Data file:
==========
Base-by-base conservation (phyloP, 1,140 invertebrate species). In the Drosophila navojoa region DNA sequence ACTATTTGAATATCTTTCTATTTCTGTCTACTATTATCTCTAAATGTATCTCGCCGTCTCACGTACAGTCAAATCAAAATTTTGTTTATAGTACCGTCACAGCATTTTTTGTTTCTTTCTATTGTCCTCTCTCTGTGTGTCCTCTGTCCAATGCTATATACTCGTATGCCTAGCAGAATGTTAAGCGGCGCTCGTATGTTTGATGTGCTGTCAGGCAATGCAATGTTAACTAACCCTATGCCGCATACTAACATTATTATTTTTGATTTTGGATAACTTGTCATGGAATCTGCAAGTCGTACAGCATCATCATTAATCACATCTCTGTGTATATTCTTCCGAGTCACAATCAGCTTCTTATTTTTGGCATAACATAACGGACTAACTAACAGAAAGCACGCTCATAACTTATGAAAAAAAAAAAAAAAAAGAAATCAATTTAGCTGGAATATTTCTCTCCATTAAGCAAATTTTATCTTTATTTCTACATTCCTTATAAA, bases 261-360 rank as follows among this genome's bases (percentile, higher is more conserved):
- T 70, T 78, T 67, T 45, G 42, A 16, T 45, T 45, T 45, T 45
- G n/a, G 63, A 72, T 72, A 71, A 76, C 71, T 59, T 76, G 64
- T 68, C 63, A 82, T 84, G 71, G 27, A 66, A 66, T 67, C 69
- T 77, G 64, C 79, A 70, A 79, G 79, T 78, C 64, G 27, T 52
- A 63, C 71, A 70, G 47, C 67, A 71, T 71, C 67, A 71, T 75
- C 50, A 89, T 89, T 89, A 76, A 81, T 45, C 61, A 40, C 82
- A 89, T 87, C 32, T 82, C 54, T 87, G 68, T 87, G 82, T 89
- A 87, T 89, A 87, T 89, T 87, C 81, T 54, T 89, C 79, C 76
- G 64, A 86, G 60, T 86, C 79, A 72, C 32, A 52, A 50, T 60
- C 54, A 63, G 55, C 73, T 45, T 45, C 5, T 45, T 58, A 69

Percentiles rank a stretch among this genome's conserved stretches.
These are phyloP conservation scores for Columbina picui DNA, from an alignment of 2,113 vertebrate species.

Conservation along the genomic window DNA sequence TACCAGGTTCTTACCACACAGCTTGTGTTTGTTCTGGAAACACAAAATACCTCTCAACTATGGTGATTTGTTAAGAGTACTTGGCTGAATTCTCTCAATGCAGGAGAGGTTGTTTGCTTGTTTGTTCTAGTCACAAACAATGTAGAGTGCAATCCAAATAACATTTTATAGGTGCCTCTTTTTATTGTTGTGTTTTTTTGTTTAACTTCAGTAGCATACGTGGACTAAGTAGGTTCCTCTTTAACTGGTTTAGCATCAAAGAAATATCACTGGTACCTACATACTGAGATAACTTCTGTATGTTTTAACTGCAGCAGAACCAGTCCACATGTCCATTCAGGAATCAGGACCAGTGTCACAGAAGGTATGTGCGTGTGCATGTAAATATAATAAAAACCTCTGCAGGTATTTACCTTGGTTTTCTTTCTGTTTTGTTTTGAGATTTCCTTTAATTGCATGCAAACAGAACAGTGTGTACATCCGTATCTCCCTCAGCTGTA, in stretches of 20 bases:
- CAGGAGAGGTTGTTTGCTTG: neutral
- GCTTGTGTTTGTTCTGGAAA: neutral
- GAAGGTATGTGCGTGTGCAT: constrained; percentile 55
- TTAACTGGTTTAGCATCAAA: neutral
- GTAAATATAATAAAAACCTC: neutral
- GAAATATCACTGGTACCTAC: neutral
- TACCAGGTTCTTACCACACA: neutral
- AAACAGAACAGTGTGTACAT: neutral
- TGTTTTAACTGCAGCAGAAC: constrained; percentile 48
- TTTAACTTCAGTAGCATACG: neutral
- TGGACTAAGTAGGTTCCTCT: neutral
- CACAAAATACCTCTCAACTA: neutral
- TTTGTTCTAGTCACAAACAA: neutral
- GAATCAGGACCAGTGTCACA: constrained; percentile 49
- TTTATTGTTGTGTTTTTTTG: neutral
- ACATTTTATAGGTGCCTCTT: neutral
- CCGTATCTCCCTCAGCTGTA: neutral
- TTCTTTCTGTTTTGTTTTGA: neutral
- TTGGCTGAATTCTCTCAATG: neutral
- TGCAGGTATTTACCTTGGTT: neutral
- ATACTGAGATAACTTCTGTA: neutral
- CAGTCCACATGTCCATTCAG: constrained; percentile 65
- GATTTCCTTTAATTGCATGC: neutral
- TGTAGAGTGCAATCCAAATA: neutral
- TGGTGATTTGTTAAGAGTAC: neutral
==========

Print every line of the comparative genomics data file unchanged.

Base-by-base conservation (phyloP, 1,140 invertebrate species). In the Drosophila navojoa region DNA sequence ACTATTTGAATATCTTTCTATTTCTGTCTACTATTATCTCTAAATGTATCTCGCCGTCTCACGTACAGTCAAATCAAAATTTTGTTTATAGTACCGTCACAGCATTTTTTGTTTCTTTCTATTGTCCTCTCTCTGTGTGTCCTCTGTCCAATGCTATATACTCGTATGCCTAGCAGAATGTTAAGCGGCGCTCGTATGTTTGATGTGCTGTCAGGCAATGCAATGTTAACTAACCCTATGCCGCATACTAACATTATTATTTTTGATTTTGGATAACTTGTCATGGAATCTGCAAGTCGTACAGCATCATCATTAATCACATCTCTGTGTATATTCTTCCGAGTCACAATCAGCTTCTTATTTTTGGCATAACATAACGGACTAACTAACAGAAAGCACGCTCATAACTTATGAAAAAAAAAAAAAAAAAGAAATCAATTTAGCTGGAATATTTCTCTCCATTAAGCAAATTTTATCTTTATTTCTACATTCCTTATAAA, bases 261-360 rank as follows among this genome's bases (percentile, higher is more conserved):
- T 70, T 78, T 67, T 45, G 42, A 16, T 45, T 45, T 45, T 45
- G n/a, G 63, A 72, T 72, A 71, A 76, C 71, T 59, T 76, G 64
- T 68, C 63, A 82, T 84, G 71, G 27, A 66, A 66, T 67, C 69
- T 77, G 64, C 79, A 70, A 79, G 79, T 78, C 64, G 27, T 52
- A 63, C 71, A 70, G 47, C 67, A 71, T 71, C 67, A 71, T 75
- C 50, A 89, T 89, T 89, A 76, A 81, T 45, C 61, A 40, C 82
- A 89, T 87, C 32, T 82, C 54, T 87, G 68, T 87, G 82, T 89
- A 87, T 89, A 87, T 89, T 87, C 81, T 54, T 89, C 79, C 76
- G 64, A 86, G 60, T 86, C 79, A 72, C 32, A 52, A 50, T 60
- C 54, A 63, G 55, C 73, T 45, T 45, C 5, T 45, T 58, A 69

Percentiles rank a stretch among this genome's conserved stretches.
These are phyloP conservation scores for Columbina picui DNA, from an alignment of 2,113 vertebrate species.

Conservation along the genomic window DNA sequence TACCAGGTTCTTACCACACAGCTTGTGTTTGTTCTGGAAACACAAAATACCTCTCAACTATGGTGATTTGTTAAGAGTACTTGGCTGAATTCTCTCAATGCAGGAGAGGTTGTTTGCTTGTTTGTTCTAGTCACAAACAATGTAGAGTGCAATCCAAATAACATTTTATAGGTGCCTCTTTTTATTGTTGTGTTTTTTTGTTTAACTTCAGTAGCATACGTGGACTAAGTAGGTTCCTCTTTAACTGGTTTAGCATCAAAGAAATATCACTGGTACCTACATACTGAGATAACTTCTGTATGTTTTAACTGCAGCAGAACCAGTCCACATGTCCATTCAGGAATCAGGACCAGTGTCACAGAAGGTATGTGCGTGTGCATGTAAATATAATAAAAACCTCTGCAGGTATTTACCTTGGTTTTCTTTCTGTTTTGTTTTGAGATTTCCTTTAATTGCATGCAAACAGAACAGTGTGTACATCCGTATCTCCCTCAGCTGTA, in stretches of 20 bases:
- CAGGAGAGGTTGTTTGCTTG: neutral
- GCTTGTGTTTGTTCTGGAAA: neutral
- GAAGGTATGTGCGTGTGCAT: constrained; percentile 55
- TTAACTGGTTTAGCATCAAA: neutral
- GTAAATATAATAAAAACCTC: neutral
- GAAATATCACTGGTACCTAC: neutral
- TACCAGGTTCTTACCACACA: neutral
- AAACAGAACAGTGTGTACAT: neutral
- TGTTTTAACTGCAGCAGAAC: constrained; percentile 48
- TTTAACTTCAGTAGCATACG: neutral
- TGGACTAAGTAGGTTCCTCT: neutral
- CACAAAATACCTCTCAACTA: neutral
- TTTGTTCTAGTCACAAACAA: neutral
- GAATCAGGACCAGTGTCACA: constrained; percentile 49
- TTTATTGTTGTGTTTTTTTG: neutral
- ACATTTTATAGGTGCCTCTT: neutral
- CCGTATCTCCCTCAGCTGTA: neutral
- TTCTTTCTGTTTTGTTTTGA: neutral
- TTGGCTGAATTCTCTCAATG: neutral
- TGCAGGTATTTACCTTGGTT: neutral
- ATACTGAGATAACTTCTGTA: neutral
- CAGTCCACATGTCCATTCAG: constrained; percentile 65
- GATTTCCTTTAATTGCATGC: neutral
- TGTAGAGTGCAATCCAAATA: neutral
- TGGTGATTTGTTAAGAGTAC: neutral